Other complaints I have with the game are things like the inexplicable fact that if you close out of the game it will empty your hotbars, yet it remembers them from switching characters or even accounts.
Another thing I can't stand is XP loss when you die.
XP loss from death was, is, and never will be a good design choice, and I spit on whatever bastard that first came to the conclusion that it was.
Mabinogi ups the ante Ultima style by making not only XP loss a penalty for death but the chance of you dropping your hard earned equipment also a very real danger. . .
Here comes my biggest gripe with the game. You either pay $9.50 for something called Nao's Support Service, or $14.90 for the Fantasy Life Club.
Services that prevent the drop of your items from death along with a bunch of other varied, and mostly pointless bells, and whistles depending on which one you buy.
They expires every 30 days.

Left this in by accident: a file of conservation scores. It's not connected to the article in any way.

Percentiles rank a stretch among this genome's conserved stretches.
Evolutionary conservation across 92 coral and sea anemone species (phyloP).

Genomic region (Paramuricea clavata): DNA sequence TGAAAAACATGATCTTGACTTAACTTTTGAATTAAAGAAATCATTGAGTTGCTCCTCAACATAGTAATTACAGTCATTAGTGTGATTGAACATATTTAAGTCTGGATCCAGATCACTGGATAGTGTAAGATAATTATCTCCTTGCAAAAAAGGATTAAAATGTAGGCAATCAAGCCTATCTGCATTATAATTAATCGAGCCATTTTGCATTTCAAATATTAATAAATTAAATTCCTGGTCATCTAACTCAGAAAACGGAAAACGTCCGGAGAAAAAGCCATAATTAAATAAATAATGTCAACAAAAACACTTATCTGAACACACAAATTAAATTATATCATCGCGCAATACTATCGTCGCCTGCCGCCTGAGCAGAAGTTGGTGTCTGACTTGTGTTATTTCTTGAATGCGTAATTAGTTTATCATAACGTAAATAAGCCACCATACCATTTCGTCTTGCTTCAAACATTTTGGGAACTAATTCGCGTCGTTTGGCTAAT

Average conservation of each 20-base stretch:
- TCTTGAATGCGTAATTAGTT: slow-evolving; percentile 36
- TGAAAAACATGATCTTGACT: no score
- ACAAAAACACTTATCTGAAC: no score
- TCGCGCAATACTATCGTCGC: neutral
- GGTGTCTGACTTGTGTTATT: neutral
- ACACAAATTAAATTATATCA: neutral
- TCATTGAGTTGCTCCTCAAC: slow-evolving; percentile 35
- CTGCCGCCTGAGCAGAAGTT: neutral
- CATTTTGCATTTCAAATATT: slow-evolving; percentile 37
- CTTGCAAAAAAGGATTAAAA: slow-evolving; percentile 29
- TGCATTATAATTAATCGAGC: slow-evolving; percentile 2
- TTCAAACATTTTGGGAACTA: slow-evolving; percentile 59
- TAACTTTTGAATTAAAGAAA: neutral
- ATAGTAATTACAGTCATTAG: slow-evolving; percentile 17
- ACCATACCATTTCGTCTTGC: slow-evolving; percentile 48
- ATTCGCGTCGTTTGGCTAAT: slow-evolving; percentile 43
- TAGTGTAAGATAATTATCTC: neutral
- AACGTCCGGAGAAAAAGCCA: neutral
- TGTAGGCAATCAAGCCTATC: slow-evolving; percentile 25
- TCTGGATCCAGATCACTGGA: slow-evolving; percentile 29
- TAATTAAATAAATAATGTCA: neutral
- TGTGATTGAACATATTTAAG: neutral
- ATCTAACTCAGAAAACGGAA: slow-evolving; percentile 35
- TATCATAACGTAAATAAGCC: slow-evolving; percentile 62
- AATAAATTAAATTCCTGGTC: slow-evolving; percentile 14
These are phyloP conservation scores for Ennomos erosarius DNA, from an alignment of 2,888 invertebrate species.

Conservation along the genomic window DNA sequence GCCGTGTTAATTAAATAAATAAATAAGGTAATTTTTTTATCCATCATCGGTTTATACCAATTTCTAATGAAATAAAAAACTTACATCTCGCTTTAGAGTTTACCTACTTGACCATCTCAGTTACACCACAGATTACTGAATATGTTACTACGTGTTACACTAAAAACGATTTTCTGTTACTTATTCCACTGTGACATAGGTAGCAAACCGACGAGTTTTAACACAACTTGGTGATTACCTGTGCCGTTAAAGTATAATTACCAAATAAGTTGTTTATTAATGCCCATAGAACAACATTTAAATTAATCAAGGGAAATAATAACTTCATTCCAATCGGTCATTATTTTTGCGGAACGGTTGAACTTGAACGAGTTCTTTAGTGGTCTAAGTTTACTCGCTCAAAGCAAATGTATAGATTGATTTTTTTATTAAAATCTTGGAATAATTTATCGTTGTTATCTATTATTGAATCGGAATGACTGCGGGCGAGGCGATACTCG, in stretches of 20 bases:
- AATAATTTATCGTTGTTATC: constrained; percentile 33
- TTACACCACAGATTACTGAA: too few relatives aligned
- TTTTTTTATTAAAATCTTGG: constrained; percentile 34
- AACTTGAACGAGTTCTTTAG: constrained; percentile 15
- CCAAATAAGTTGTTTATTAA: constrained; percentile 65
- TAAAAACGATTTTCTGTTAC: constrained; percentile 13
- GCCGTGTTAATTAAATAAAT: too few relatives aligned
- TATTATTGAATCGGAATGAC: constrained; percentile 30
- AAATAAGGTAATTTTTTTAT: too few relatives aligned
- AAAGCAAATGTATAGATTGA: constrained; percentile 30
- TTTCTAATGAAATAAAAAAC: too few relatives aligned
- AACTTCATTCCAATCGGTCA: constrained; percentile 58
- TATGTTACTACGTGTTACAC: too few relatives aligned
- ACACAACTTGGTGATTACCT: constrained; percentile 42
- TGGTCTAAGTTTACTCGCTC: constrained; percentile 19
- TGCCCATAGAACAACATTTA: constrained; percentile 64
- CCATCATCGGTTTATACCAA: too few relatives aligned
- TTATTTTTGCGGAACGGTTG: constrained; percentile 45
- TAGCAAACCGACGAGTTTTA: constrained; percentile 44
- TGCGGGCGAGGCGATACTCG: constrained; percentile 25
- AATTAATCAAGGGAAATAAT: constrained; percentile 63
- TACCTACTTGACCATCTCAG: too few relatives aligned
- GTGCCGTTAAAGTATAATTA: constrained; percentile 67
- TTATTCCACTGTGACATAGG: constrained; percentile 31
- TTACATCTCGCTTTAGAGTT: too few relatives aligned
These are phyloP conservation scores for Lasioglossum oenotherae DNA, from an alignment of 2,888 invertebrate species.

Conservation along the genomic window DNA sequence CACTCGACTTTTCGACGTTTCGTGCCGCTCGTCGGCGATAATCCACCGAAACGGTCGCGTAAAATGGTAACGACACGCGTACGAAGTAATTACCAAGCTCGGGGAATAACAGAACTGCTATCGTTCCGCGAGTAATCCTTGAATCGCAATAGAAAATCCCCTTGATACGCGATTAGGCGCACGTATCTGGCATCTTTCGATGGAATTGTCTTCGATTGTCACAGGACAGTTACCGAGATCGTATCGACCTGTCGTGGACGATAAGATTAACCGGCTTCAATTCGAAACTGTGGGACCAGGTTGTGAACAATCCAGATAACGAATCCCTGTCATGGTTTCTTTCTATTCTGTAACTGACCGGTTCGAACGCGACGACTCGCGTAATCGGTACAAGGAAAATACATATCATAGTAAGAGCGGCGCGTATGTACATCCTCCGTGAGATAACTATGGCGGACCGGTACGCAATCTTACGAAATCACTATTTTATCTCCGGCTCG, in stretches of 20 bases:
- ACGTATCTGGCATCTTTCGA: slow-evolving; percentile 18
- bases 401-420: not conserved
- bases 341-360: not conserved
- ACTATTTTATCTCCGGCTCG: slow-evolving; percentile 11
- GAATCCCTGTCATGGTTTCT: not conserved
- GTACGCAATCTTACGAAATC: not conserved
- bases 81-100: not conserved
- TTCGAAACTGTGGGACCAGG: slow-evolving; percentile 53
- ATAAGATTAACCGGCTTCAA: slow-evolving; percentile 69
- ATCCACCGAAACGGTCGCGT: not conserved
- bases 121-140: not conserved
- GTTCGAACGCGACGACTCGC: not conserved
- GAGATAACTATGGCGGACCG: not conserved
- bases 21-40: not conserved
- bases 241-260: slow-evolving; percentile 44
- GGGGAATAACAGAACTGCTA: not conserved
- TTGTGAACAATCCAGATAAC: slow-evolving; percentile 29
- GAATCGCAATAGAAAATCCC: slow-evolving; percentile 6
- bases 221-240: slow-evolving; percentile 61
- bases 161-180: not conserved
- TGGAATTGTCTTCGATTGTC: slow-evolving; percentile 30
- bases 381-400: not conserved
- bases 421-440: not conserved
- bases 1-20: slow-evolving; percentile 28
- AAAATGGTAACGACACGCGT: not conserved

You know that sounds an awful lot like a subscription to me.
Which I would really have no problem with except for the fact that other things like pets, and mounts also cost real money, and have to be bought individually for individual characters for upwards of 10 dollars or more each.
Which reminds me, any additional characters after the first have to be bought for up to 10 dollars each as well.
You tally those numbers up for an avid player, and this free to play game quickly becomes potently the most expensive MMO I have seen since AOL stopped charging by the hour for the original Neverwinter Nights.
Mabinogi is immensely deep for a Korean MMO; maybe the deepest ever.
Get past the pug fugly presentation, and it might just suck you in.
Be aware, while fully possible to play the game without ever paying a dime, Nexon, the games publishers have done their damnedest to inconvenience you as much as possible for it.
I recommend this game for people looking for an alternative to all the pure combat focused online games out there, however if you plan to spend any substantial time with the game, just be warned Mabinogi does not like cheap dates.
Sunday, June 28, 2009